How Autopsies Help Establish Liability in Medical Malpractice Cases
It goes without saying that the death of a loved one causes incredible grief and stress. One of the decisions that may come up at a hospital (in connection with the death of a loved one) is whether to have an autopsy to establish cause of death. Of the patients who die in the hospital, only 5% receive autopsies today, compared to 50% four decades ago.
To prove that medical malpractice played a role in the death of a loved one, it's critical to determine the exact cause of death. If a hospital refuses to agree to an autopsy, or informs the family that it is going to be responsible for paying for an autopsy, it could be a sign that hospital "risk-management" staff are concerned that an autopsy establishing the cause of death could be used against the hospital in a medical malpractice lawsuit.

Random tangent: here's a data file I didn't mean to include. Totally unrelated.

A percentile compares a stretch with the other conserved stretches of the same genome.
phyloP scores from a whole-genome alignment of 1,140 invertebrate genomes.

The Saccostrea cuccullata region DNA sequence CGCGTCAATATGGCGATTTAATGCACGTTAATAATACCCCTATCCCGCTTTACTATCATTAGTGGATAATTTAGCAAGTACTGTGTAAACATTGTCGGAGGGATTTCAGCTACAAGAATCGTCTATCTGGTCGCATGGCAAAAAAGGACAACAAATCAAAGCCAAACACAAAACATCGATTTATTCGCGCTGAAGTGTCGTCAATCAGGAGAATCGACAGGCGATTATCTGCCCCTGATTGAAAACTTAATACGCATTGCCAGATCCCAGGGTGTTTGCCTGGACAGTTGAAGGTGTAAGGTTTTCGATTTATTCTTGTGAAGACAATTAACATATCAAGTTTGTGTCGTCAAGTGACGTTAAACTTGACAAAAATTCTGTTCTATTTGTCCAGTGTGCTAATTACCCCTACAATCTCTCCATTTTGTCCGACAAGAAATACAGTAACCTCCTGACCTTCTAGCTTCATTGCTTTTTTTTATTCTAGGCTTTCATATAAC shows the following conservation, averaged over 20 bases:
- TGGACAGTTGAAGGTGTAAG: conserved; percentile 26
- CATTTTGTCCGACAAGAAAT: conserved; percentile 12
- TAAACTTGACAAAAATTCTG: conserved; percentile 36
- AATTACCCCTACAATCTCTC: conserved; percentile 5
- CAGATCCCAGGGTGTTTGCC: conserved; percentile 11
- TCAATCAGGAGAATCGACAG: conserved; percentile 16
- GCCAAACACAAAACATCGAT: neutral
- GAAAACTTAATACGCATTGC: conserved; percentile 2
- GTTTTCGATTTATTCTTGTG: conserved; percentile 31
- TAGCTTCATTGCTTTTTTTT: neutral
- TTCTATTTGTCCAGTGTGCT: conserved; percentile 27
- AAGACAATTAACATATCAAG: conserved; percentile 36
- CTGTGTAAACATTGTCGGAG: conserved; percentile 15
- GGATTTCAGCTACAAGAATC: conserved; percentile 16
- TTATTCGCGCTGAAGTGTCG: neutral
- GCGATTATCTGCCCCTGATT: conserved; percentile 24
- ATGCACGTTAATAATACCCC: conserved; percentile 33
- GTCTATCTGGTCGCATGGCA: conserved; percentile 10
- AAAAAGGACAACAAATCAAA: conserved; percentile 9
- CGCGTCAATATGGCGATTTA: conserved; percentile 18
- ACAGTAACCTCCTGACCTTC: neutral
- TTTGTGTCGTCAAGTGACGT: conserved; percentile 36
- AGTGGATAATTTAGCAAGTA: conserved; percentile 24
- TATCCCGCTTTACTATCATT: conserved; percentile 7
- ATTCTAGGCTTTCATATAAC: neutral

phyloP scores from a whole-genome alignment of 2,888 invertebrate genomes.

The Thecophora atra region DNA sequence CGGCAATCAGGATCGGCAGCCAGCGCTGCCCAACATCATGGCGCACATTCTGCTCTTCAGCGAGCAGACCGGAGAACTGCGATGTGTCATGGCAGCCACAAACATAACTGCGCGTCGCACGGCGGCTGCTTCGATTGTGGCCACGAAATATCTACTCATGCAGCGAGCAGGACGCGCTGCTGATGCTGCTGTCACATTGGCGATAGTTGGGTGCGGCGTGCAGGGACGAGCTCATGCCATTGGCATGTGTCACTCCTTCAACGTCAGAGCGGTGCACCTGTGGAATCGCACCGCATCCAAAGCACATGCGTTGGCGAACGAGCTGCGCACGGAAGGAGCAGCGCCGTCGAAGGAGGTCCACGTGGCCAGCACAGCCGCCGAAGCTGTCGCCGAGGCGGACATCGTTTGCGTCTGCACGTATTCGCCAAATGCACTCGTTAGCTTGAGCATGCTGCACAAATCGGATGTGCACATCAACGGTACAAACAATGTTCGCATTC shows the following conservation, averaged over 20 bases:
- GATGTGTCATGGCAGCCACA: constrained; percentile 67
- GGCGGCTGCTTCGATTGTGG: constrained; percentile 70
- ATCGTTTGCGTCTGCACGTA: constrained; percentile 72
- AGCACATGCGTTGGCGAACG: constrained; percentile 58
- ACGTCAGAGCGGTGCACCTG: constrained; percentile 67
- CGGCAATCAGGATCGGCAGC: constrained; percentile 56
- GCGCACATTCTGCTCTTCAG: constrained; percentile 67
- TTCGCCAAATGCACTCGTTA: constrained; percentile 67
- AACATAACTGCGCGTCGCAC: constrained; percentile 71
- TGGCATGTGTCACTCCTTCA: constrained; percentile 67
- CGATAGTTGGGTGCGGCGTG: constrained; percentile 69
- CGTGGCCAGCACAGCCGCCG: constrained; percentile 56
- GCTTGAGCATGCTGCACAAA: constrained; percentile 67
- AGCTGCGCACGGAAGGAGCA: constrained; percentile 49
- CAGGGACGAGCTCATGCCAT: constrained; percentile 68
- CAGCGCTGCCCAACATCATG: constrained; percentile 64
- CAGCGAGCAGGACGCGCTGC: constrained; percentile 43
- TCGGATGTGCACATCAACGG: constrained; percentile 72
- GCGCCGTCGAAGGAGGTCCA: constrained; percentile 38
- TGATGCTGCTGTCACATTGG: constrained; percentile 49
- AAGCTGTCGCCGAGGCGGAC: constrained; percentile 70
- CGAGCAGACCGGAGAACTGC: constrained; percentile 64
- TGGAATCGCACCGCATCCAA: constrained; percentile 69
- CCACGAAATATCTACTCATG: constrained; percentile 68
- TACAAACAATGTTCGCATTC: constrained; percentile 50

If you suspect that your loved one died as a result of medical malpractice, be sure to request an autopsy to be performed within 24 hours of death.